Reporter David Streitfeld's Friday front-page story, "Biggest Defaulters on Mortgages Are the Rich," appropriately showed little sympathy for "well-off" people losing their fancy Silicon Valley homes:
No need for tears, but the well-off are losing their master suites and saying goodbye to their wine cellars.
The housing bust that began among the working class in remote subdivisions and quickly progressed to the suburban middle class is striking the upper class in privileged enclaves like this one in Silicon Valley.
Whether it is their residence, a second home or a house bought as an investment, the rich have stopped paying the mortgage at a rate that greatly exceeds the rest of the population.
More than one in seven homeowners with loans in excess of a million dollars are seriously delinquent, according to data compiled for The New York Times by the real estate analytics firm CoreLogic.
By contrast, homeowners with less lavish housing are much more likely to keep writing checks to their lender. About one in 12 mortgages below the million-dollar mark is delinquent.
Though it is hard to prove, the CoreLogic data suggest that many of the well-to-do are purposely dumping their financially draining properties, just as they would any sour investment.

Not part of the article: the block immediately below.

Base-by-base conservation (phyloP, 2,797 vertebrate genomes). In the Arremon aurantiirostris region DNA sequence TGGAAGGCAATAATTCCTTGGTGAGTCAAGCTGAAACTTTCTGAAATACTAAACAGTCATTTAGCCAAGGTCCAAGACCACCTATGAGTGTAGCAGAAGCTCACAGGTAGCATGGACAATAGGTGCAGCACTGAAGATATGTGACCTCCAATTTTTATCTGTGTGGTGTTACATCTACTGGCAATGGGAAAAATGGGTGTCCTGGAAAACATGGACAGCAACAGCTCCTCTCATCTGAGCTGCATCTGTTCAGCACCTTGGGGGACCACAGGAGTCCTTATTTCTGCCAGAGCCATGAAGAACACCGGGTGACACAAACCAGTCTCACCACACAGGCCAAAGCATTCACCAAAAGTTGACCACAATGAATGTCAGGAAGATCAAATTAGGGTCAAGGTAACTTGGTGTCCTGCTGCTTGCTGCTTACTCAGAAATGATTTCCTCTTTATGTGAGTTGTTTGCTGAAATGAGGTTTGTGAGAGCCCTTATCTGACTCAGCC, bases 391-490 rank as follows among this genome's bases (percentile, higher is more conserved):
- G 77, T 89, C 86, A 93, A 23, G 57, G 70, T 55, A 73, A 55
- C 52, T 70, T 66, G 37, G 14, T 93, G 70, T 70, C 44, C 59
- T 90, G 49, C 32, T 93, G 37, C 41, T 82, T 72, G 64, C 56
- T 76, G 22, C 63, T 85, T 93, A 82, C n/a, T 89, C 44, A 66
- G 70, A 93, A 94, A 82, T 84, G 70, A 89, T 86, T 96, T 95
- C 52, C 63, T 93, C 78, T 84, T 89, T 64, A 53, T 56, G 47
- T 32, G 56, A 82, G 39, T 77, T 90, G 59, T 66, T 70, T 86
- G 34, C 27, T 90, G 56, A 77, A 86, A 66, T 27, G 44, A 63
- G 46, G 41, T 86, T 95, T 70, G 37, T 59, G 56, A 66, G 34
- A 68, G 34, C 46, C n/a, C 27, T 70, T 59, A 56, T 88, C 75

The CoreLogic data suggest that the rich do not seem to have concerns about the civic good uppermost in their mind, especially when it comes to investment and second homes. Nor do they appear to be particularly worried about being sued by their lender or frozen out of future loans by Fannie Mae, possible consequences of default.
Nothing wrong with a dose of moral populism. But the Times should apply it to the middle-class as well as the people it considers the immoral wealthy.
Streitfeld made the Times' front page on June 1 with a similar story from further down the income scale, but his tone was far more sympathetic, championing financial irresponsibility on the part of some St. Petersburg, Fla., homeowners. The headline: "Owners Stop Paying Mortgages...and Stop Fretting About It."
Unlike his appeal to the rich about "the civic good," Streitfeld didn't challenge the freeloaders on moral grounds when they refused to pay what back home loans but chose, in at least one case, to hit the Hard Rock Casino instead:
A growing number of the people whose homes are in foreclosure are refusing to slink away in shame. They are fashioning a sort of homemade mortgage modification, one that brings their payments all the way down to zero. They use the money they save to get back on their feet or just get by.
This type of modification does not beg for a lender's permission but is delivered as an ultimatum: Force me out if you can. Any moral qualms are overshadowed by a conviction that the banks created the crisis by snookering homeowners with loans that got them in over their heads.
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